I do agree that the social aspects of contributing to and/or running an OSS project is important. So even if you're not contributing code to a project, if you're filing issues or making comments on other issues, that's a great way to learn.

If you are not familiar with Linux (for example, you're working on Windows or mostly doing web-development), it could entirely be. Mac OS is more friendly, but I certainly saw many developers that didn't scratch the surface and directly went with XCode/ObjC/iOS. In that sense, you can build a career without ever considering OSS development/usage.

What's best for somebody that, as of now, is questioning which project should be looking at? If you don't know what you're looking for, any advice is just as good as a google or github search (ie: useless).

If you start by having fun, even by publishing your random projects, you will be dragged in by dependencies (that's ironic). I would rather recommend choosing something fun to work with than a random project to look at.

I can definitely agree with the social aspect of oss and contributing to oss. my contributions have come as a direct result of interacting with various people in the community casually, and finding out about things I can continue to along the way serendipitously.

I created a Github account and found a really interesting project (Adobe Brackets). At that time I was looking for an open source project and found brackets, I enjoyed using it and when I realised I could contribute I started building whats missing. I've contributed to Arabic Translation, Text Highlighting and Code Recognition. So my advice to find something you like and contribuite to that :)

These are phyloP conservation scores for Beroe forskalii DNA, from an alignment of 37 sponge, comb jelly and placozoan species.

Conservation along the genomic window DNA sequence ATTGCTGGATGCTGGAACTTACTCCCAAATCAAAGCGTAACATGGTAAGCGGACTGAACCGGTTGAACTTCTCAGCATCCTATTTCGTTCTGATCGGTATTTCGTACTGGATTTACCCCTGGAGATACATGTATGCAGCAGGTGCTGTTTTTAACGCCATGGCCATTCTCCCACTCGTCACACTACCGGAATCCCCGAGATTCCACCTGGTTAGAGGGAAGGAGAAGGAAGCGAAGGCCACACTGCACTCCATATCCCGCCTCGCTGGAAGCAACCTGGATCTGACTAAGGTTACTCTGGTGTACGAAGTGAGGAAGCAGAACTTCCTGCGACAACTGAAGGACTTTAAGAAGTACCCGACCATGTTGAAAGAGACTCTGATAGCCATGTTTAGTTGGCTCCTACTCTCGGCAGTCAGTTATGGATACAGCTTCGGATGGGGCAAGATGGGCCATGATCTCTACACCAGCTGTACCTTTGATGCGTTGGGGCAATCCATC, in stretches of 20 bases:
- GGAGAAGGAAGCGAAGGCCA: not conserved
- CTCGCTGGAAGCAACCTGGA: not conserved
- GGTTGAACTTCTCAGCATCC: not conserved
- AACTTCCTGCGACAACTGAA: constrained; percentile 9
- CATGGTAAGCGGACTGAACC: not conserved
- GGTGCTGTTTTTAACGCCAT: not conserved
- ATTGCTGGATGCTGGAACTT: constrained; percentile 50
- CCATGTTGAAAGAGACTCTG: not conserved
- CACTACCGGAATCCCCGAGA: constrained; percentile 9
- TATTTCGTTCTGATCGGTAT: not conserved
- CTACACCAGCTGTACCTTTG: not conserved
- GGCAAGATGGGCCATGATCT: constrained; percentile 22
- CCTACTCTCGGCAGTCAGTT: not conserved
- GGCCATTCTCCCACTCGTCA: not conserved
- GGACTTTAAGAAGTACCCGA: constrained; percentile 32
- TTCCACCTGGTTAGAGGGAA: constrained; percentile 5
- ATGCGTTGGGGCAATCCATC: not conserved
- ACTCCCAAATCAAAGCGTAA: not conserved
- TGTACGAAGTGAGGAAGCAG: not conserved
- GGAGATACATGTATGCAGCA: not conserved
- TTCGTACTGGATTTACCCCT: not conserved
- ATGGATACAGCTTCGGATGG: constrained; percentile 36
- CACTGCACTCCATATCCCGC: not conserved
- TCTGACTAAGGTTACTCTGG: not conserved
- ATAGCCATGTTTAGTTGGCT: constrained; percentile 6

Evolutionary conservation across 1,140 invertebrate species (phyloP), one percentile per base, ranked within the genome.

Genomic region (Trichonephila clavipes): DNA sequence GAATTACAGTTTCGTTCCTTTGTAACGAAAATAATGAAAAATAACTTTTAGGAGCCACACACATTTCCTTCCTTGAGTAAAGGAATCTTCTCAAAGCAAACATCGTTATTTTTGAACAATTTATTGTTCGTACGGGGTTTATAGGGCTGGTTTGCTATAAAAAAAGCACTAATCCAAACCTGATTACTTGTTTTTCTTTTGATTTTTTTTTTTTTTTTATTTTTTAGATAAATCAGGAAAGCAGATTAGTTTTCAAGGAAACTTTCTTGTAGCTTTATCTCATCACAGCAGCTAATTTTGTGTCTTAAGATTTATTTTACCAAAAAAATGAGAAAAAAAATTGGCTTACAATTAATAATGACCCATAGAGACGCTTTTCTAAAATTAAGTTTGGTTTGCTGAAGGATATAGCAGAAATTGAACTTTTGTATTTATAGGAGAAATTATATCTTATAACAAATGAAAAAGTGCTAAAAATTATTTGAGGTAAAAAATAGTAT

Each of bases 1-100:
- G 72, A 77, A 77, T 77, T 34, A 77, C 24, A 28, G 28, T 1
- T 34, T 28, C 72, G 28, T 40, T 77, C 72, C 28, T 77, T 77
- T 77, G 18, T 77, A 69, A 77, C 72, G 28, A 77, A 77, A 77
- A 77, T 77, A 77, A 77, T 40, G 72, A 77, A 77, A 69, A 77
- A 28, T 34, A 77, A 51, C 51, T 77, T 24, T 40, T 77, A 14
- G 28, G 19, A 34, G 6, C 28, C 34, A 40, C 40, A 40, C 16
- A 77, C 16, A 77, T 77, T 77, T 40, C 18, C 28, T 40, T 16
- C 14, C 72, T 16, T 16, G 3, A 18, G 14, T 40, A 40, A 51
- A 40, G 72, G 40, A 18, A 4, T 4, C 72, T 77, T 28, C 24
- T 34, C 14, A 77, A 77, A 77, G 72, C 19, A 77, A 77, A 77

A lot of the advice on here is fantastic, but mostly relies on "being passionate about a project", or "pick a project you use". To me, the hardest part is actually finding the project you want to contribute to. I heard in school that I should contribute to open source, but at the time, all the programming I did was for class projects. When I heard the term "contribute to open source", my head heard something along the lines of "patch the linux kernel". I never really used all the cool libraries that exist for web or mobile development, so I had no idea what I would contribute to if I were to contribute to open source.

I'd say first pick a project by going and building something that relies on some cool Github library. I don't think anyone but me clicks on the "Explore" tab on Github, but check it out, find a repository that you think is awesome, try using it in your own small project. Then I'd say go ahead and look at the issues that the library is having, and start tackling them one by one.